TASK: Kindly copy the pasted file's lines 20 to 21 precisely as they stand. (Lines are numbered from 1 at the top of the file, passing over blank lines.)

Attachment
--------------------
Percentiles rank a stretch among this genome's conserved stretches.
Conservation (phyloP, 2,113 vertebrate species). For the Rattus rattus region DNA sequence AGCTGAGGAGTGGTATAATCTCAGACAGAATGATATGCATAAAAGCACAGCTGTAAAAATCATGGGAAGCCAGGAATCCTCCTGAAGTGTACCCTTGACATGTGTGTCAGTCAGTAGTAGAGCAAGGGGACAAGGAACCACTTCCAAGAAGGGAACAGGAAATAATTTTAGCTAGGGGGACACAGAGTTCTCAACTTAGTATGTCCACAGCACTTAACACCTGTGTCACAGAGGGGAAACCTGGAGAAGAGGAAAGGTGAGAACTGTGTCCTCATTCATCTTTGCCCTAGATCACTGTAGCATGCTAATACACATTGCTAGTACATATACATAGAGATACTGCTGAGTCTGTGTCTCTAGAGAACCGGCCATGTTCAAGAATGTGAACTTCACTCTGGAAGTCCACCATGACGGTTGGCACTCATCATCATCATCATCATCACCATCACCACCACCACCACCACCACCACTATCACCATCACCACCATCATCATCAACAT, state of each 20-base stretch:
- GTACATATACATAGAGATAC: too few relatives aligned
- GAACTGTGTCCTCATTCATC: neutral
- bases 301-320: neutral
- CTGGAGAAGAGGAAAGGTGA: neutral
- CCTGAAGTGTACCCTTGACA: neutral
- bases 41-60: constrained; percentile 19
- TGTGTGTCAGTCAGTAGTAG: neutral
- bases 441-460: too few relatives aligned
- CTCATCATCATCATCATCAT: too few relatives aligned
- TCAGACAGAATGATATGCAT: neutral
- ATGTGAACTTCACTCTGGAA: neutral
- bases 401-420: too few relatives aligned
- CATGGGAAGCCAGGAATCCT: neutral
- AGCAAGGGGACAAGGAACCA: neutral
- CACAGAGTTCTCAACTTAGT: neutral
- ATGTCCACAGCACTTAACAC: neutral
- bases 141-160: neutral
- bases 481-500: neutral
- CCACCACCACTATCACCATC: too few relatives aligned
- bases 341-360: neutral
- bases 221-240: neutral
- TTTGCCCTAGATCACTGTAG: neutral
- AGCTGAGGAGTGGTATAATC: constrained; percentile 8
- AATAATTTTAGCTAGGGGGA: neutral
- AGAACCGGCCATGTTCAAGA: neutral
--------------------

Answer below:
- bases 481-500: neutral
- CCACCACCACTATCACCATC: too few relatives aligned